On most issues in this election, in fact, the MP Congress has plunged headlong into a me-too race with the ruling BJP.
Take, for instance, what is called, loosely, the party’s soft Hindutva. Be it Jitu Patwari in Indore who makes a point of paying his respects to every temple deity during his walkabout in his constituency, or Kamal Nath who installed a 101-feet Hanuman statue and organised programmes by prominent kathavachaks (religious story-tellers) in Chhindwara, or the Congress in Khandwa organising Hanuman Chalisa in the town’s Gandhi Bhavan ahead of elections – these could be seen as the party’s legitimate strategy to break the presumed monopoly on the “Hindu” vote of the BJP. Except that it is also accompanied by a squeamishness vis-a-vis sharing the frame with the “Muslim” voter that panders to the rules of the game set by the BJP.
In Khargone, where in April 2022, after incidents of arson and stone-pelting on a Ram Navami procession, the Chouhan government, borrowing from the playbook of Yogi Adityanath in UP, short-circuited due process and demolished several homes, using the fig leaf of illegal constructions, in Muslim localities, the Congress has dithered in raising its voice against the clear injustice of the government action.
Admittedly, in a polarised climate, with a hardening majoritarianism the dominant political strain, there will be a blowback from any outreach to the minority community. “The Congress is anti-Hindu, people know,” says Shalini Ratoria, an RSS office-bearer who runs a group of educational institutions in Khargone. “The benefit of all government schemes goes to Muslims, but after such incidents of arson and stone-pelting, people think inko suvidhaon ke laabh se vanchit kiya jaaye (the stone-pelters’ punishment should also be that they are deprived of government schemes).”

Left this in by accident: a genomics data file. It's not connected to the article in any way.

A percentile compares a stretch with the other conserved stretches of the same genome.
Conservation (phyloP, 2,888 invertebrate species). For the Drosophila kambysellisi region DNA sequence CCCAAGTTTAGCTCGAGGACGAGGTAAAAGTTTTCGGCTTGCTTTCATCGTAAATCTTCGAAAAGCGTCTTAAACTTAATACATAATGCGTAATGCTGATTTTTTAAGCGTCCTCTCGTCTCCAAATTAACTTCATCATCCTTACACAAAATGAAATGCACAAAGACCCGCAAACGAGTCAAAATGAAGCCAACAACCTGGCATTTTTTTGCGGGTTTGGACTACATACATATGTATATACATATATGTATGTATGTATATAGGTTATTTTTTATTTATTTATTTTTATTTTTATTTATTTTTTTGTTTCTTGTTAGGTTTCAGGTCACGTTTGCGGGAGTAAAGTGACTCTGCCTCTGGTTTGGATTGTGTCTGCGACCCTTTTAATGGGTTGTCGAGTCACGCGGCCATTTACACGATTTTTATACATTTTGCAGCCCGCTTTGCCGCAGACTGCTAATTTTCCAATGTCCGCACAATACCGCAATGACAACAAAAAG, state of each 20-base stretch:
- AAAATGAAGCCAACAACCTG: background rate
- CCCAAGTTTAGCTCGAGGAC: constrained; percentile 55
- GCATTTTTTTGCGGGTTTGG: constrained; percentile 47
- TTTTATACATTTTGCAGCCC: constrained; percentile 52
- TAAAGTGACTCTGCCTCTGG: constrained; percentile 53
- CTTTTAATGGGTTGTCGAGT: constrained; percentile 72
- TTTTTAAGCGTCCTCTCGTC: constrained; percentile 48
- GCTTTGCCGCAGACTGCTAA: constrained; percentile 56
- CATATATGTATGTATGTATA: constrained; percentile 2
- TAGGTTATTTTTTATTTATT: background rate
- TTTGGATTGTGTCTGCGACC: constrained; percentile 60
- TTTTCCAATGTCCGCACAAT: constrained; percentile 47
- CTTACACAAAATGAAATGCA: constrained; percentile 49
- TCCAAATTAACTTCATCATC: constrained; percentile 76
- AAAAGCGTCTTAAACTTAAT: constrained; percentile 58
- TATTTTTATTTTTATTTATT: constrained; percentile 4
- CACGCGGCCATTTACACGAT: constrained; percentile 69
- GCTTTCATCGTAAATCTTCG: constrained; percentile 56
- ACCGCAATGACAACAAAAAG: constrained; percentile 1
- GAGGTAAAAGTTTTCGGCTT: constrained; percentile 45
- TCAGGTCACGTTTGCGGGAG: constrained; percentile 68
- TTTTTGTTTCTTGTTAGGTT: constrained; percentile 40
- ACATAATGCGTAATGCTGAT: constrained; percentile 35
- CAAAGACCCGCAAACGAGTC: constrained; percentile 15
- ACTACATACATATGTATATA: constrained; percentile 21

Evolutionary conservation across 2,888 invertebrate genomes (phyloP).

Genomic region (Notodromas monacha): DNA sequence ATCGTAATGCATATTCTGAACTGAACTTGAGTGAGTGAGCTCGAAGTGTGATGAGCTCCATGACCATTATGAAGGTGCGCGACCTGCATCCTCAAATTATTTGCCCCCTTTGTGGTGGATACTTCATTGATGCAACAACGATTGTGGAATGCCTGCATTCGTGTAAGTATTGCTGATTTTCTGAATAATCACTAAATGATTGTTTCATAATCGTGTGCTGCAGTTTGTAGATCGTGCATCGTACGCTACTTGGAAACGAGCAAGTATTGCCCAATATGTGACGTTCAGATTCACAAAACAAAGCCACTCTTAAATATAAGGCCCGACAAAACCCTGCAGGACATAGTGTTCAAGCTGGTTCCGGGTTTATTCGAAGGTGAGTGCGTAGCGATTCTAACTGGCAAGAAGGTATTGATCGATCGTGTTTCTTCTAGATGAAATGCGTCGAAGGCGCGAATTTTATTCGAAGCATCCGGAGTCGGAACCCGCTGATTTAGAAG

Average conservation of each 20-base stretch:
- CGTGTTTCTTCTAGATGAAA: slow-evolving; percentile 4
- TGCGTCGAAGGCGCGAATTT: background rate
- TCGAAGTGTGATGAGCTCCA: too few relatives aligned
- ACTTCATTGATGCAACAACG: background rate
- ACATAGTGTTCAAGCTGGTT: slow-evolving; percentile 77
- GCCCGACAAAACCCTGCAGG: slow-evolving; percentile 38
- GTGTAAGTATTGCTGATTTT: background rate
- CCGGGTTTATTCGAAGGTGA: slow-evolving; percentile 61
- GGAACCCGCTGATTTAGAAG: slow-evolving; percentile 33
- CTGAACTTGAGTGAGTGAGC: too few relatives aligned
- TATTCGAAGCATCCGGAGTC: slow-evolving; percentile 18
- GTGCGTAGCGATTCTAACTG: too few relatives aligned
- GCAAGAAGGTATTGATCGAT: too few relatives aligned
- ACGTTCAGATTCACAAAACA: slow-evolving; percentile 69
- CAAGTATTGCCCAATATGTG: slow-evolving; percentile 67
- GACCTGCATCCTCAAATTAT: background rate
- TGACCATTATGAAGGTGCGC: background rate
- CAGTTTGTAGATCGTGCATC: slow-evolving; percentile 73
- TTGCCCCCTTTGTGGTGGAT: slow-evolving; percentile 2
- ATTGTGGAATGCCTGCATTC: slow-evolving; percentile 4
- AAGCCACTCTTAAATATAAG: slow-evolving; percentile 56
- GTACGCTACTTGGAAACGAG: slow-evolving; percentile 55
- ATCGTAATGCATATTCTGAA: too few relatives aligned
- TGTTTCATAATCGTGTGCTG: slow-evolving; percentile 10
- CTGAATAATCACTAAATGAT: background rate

It is not an easy political predicament for the Congress in Khargone, but asks former MLA Parasram Dandir: “What would have happened, what would the party have lost, if our MLA had taken 10 people in front of the JCB?”
In the Muslim locality of Khaskhas Badi, the wounds are still raw, as many point to the clearing where the demolished homes had been. “Baap dadaon ke time se niwas… peedhian chali aa rahin thi (my family had lived in that home for generations),” says Mahboob. “They didn’t let us even pick up our utensils,” says Aslam.
The residents of Khaskhas Badi feel violated by the BJP government, and abandoned by the Congress. Says Saud Khan, a mechanic: “Congress MLA ashwasan dete rahe, madad nahin ki (gave assurances, but didn’t help).” The Congress MLA came to Khaskhas Badi recently to give a 15-minute election speech, they say, while the BJP does not even come to ask for votes in the Muslim locality.
The Congress has also given in to the BJP in the matter of the promises of cash transfers and subsidies that have become the dominant theme of this election campaign in MP. It is a race to offer the voter instant gratification.